Last night, for the briefest of moments, the world stopped turning. Like as dead in its tracks as a track-marked Jim Morrison in a Parisian bath tub filled with Schlitz.
The reason: Nicki Minaj threw some shade at MTV Video Music Award host Miley Cyrus, while the one-time Hannah Montana replied with a "fuck you" of her own. When it was over with, the course of human destiny had been irrevocably altered: Rock 'n' Roll was officially dead.
Don't argue with me, I was there as Rock breathed its last breath and released its bowels backstage at the Microsoft Theater. Few if anyone else noticed. They were too caught up in a spectacle that had been carefully orchestrated years ago by the imagineers at Walt Disney World in Orlando, Fla., the very place where the plan to kill Rock 'n' Roll was first hatched.
The plot was formed some 20 years go when the Mouse House rebooted the television variety show, "The Mickey Mouse Club," featuring a romper room of future pop tarts and teen beaters. You know their names now, Britney Spears, Christina Aguilera, Justin Timberlake. Each one of them, along with the Backstreet Boys and Timberlakes's N*Sync, were designed to titillate, to tease, to transgress, but only in the most wholesomely tawdry of ways.
Their every thrust, their every gyration, their every come-hither-stare offered a strictly above-the-clothes pruriency. It was like watching a heavy petting session between anatomically incorrect Barbie and Ken dolls. Object A didn't go into Slot B because they simply didn't come with those parts. And neither do any of the pop stars that have followed in the Teeny Bopper Triumvirate's wake.
Not Demi Lovato.
Not Selena Gomez.
Not Justin Bieber.
Not Ariana Grande.
And not Miley Fucking Cyrus.
Coupled with that, came on onslaught of pre-teen programming by the likes of not just Disney, but Nickelodeon and ABC Family, each one offering a steady stream of sitcoms starring their budding pop stars in which the primary commodus operandi of every story involved an overly sexualized, but ultimately chaste promise-ring courtship between the main starlet and her current boy-toy obsession, whether for the season or just a single episode.
No hands were ever held, no kisses were ever made, no clothes were ever shed, but every aching moment of every aching show, the lead characters were striving to couple. They fought over anniversaries. They planned romantic getaways. They fretted about meeting each others parents in a pale and unnecessary simulacra of adult relationships.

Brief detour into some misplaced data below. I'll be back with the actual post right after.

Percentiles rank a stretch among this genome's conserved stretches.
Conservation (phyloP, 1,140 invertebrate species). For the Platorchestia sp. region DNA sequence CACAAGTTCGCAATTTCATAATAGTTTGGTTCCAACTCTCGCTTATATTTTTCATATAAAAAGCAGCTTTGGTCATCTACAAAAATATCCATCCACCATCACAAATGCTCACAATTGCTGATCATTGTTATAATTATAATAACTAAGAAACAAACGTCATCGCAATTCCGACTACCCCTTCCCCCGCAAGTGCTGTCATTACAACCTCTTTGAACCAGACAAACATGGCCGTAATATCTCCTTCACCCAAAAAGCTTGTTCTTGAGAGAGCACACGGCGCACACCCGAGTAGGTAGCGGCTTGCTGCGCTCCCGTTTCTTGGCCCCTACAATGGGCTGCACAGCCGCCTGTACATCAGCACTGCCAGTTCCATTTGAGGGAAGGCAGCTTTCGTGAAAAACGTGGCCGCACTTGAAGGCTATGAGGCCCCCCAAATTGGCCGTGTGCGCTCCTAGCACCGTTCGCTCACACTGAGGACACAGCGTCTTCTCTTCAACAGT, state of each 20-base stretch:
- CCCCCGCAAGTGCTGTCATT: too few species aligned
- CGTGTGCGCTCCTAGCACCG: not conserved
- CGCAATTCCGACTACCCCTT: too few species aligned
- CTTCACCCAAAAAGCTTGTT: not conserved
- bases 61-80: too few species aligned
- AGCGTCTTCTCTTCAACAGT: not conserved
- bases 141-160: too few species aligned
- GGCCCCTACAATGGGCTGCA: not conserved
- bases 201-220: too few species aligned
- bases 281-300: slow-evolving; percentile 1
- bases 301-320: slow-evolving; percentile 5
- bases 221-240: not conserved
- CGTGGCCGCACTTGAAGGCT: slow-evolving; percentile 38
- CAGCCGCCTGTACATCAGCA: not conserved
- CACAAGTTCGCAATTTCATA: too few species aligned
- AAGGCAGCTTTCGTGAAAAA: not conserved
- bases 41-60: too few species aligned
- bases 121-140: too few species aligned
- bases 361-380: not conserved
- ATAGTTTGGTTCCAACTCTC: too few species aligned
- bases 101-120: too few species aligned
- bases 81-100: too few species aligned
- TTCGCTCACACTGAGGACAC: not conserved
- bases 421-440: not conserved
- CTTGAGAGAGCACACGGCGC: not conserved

And so, thanks to these pop stars and their respective shows and videos, an infantilized form of sexuality took hold, and with it an abstinence-only education replaced the dirty art of our beloved man Rock 'n' Roll. Over time, American teens could no longer tell the difference. Eventually, the adults fell prey as well.
Last night was a culmination of this, as one barely-there costume begat another and every well-planned nipple slip begat another feverish letter to the FCC. And we all amused ourselves at the manufactured PG-13 controversy as Rock lay dying in the wings.
No one knows for sure what Mr. Roll's thought were as he entered oblivion. Although one can be sure that it wasn't of the rockers who took the stage last night — there weren't any.
Instead, Rock's last thoughts were on Pharrell Williams, Macklemore and Ryan Lewis, Nicki Minaj and Taylor Swift, Demi Lovato and Iggy Azalea, Tori Kelly, and Justin Bieber. Rock wondered, How did we get here? How did this come to be?
An EMS team arrived shortly after Rock 'n' Roll collapsed and it tried to revive him by reminding him that there were still some honest to goodness rockers out. Bands like Maroon Five, Imagine Dragons, Mumford and Sons, Walk the Moon, .fun, One Direction, Cold Play, Nickelback, the motherfucking Foo Fighters.
The Foos, of course, were the final straw. Upon hearing their name, Rock gave up.
Rest in peace, my friend. You broke the mold with a television set thrown out of a penthouse window of a 20-story building. There will never be another like you.